A weekly look at SoCal life covering news, arts and culture, and more.
Hosted by John Rabe

The Hidden History of LA: The mayor who helped lynch a man

LA Mayor Stephen Clark Foster
LA Mayor Stephen Clark Foster
Wikipedia Commons

Listen to story

Download this story 6MB

In Los Angeles City Hall on any given day, Mayor Eric Garcetti, might be inside working on his agenda for the city. But on that very site, 160 years ago, another L.A. mayor was working on a distinctly different effort.

Stephen Clark Foster was elected in 1854 and is often referred to as the first "American" mayor of L.A. Because right after Americans seized California from Mexico, the state was placed under military rule, and Foster was appointed alcalde, or mayor, to replace the dissolved Mexican government. After serving as alcalde, Foster served as a city councilperson and state senator before being formally elected mayor of Los Angeles in 1854.

In the 1850s, L.A. was small and lawless. When a man named David Brown killed one of his friends, a vigilance committee formed to lynch Brown. But before the mob could act, Mayor Foster intervened and argued that the courts should be given a chance to administer justice. He promised that if Brown got off, he would resign his office as mayor and lead the lynching party himself.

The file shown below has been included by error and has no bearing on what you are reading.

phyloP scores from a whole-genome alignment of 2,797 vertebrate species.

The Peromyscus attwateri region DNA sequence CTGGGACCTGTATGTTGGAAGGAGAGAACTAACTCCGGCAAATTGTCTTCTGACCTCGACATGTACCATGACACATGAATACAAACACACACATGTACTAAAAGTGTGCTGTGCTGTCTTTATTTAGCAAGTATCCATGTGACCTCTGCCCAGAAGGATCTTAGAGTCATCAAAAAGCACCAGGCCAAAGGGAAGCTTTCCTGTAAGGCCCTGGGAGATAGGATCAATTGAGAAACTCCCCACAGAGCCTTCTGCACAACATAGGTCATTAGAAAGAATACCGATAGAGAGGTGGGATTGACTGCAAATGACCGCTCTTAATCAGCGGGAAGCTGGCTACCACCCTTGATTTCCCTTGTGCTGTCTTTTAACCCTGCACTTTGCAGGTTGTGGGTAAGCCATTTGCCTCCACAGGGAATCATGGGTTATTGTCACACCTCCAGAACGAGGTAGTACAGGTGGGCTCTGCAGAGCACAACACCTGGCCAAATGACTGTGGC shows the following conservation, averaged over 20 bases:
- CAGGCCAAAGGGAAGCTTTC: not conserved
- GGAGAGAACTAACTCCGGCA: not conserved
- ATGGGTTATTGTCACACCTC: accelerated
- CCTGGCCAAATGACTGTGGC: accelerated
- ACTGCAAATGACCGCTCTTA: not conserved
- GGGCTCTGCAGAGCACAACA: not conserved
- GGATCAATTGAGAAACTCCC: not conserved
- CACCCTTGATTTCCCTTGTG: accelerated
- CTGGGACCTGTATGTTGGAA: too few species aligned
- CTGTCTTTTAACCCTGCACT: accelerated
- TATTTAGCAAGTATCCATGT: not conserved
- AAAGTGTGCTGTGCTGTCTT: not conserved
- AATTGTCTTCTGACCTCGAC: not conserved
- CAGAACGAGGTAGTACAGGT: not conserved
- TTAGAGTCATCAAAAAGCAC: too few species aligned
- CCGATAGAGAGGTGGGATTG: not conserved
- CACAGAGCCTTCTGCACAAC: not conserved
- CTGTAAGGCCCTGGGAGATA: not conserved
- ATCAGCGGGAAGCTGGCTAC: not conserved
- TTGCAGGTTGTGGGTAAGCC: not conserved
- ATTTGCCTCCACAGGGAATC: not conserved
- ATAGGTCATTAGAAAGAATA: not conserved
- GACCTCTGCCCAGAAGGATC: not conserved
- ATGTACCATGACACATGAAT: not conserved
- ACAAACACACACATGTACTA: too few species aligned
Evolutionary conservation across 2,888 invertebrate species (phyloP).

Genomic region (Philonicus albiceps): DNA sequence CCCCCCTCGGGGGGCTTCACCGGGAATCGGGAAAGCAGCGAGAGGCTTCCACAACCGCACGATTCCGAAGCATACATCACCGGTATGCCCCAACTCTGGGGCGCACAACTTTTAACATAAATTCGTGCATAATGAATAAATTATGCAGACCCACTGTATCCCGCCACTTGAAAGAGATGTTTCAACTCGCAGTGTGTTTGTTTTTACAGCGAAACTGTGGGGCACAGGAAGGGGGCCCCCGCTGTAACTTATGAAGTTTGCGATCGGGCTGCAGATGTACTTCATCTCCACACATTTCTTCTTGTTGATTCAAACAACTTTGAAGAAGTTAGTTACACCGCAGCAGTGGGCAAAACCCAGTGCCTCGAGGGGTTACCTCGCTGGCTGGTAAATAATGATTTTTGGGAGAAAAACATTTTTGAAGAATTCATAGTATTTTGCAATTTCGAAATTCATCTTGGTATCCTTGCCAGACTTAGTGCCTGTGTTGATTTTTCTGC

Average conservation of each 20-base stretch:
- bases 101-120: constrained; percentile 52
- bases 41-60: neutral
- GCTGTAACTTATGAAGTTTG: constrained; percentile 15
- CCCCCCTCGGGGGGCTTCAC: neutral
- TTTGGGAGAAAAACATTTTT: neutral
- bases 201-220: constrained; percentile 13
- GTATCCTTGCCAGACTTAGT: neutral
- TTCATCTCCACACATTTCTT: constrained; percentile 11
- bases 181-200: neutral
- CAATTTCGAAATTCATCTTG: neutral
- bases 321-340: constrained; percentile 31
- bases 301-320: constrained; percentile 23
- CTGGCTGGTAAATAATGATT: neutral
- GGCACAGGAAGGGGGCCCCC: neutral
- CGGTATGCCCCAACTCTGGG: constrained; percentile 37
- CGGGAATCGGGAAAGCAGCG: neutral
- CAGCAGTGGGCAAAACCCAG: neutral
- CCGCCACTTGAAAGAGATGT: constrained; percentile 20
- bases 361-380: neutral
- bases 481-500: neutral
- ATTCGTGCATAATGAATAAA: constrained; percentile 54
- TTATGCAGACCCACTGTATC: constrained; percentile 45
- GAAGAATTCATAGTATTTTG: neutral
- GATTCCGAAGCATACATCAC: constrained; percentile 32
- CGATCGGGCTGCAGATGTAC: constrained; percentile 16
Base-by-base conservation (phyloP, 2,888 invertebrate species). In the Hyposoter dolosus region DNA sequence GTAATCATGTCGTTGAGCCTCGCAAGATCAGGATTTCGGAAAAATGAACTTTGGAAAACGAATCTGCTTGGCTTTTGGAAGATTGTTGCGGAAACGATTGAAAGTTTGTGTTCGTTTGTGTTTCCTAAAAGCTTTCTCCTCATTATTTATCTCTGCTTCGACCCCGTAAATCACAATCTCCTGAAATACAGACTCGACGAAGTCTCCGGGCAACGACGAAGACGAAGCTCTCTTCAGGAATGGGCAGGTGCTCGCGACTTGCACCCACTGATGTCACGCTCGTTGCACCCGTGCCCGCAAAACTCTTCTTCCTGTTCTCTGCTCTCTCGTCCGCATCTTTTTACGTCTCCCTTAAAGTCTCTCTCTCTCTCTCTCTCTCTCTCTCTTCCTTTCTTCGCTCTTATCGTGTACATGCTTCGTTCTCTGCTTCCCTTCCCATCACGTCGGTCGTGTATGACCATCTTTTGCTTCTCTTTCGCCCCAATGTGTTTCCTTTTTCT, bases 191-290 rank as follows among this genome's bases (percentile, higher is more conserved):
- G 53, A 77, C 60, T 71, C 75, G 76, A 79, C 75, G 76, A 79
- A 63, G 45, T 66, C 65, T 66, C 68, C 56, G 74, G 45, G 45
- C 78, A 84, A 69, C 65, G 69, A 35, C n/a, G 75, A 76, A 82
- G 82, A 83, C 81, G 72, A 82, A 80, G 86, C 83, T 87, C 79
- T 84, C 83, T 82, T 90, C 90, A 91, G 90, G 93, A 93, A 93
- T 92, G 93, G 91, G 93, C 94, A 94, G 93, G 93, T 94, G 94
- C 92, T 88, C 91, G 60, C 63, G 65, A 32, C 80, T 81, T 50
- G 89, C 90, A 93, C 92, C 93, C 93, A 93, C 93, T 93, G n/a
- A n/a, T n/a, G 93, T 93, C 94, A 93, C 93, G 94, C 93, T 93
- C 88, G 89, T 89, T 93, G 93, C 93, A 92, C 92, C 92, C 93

And — as Robert Petersen tells the story in his Hidden History of LA podcast — that's exactly what happened. Foster was not only re-elected, but also went on to serve as L.A. County Supervisor. Listen to the audio for the whole story, and learn more of LA's Hidden History.

And check out Robert's web page for more stories of LA's Hidden History, or sign up for the podcast on iTunes.